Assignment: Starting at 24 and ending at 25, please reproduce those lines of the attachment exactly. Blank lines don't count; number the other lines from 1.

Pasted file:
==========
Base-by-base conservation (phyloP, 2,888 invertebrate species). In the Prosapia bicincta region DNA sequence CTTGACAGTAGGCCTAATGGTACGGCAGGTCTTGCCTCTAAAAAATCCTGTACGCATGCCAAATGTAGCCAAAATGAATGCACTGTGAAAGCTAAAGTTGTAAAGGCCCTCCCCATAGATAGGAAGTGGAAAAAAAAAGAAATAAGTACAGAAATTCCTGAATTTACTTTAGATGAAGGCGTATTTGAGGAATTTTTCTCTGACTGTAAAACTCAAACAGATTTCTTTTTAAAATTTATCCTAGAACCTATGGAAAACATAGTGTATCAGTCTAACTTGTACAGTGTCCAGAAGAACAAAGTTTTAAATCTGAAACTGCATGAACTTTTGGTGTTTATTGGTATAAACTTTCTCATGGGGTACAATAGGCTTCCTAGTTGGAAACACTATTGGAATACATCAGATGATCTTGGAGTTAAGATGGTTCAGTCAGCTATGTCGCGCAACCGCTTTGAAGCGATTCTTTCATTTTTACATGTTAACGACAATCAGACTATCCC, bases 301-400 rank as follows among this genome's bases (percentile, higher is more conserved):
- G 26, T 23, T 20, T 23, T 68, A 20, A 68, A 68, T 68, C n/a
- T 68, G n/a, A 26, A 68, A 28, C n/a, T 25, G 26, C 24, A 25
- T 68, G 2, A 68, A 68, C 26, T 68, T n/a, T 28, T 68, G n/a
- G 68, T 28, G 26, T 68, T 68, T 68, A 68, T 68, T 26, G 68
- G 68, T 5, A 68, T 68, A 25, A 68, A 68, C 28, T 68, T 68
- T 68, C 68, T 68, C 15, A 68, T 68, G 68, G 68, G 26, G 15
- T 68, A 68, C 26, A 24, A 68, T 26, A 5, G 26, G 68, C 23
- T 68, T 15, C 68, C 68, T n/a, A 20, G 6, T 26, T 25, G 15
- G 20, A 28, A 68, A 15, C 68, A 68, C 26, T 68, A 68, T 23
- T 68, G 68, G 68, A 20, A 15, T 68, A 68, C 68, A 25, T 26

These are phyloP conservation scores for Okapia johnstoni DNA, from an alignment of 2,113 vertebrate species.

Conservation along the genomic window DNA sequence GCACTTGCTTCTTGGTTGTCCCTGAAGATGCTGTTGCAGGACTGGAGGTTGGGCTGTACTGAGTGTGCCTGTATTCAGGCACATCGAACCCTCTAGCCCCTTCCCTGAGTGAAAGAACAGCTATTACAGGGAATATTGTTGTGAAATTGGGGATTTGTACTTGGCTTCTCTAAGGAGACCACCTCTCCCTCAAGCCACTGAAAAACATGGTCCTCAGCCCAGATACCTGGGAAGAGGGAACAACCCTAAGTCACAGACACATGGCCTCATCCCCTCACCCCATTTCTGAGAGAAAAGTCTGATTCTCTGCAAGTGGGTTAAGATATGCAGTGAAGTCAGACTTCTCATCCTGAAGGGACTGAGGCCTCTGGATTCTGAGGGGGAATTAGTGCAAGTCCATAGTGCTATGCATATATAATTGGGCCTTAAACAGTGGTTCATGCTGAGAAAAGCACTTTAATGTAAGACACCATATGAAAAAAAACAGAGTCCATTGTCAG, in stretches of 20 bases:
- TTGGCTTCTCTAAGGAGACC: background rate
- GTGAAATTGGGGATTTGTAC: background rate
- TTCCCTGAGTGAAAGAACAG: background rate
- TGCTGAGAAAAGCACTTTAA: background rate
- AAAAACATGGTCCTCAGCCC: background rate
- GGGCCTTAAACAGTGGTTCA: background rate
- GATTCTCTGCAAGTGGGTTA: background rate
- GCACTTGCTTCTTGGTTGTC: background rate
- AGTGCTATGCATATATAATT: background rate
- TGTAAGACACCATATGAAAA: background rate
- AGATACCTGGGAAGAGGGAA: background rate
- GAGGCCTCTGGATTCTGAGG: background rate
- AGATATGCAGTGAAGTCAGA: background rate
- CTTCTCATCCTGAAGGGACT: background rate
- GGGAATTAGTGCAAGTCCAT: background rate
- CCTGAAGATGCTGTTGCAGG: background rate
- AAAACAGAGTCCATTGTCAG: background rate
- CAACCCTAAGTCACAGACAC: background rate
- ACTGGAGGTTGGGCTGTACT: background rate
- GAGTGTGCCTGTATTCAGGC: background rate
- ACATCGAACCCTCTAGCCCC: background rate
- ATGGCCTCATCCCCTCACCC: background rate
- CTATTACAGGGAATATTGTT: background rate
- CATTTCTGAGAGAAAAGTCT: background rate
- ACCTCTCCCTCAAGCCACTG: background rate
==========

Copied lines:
- AGATACCTGGGAAGAGGGAA: background rate
- GAGGCCTCTGGATTCTGAGG: background rate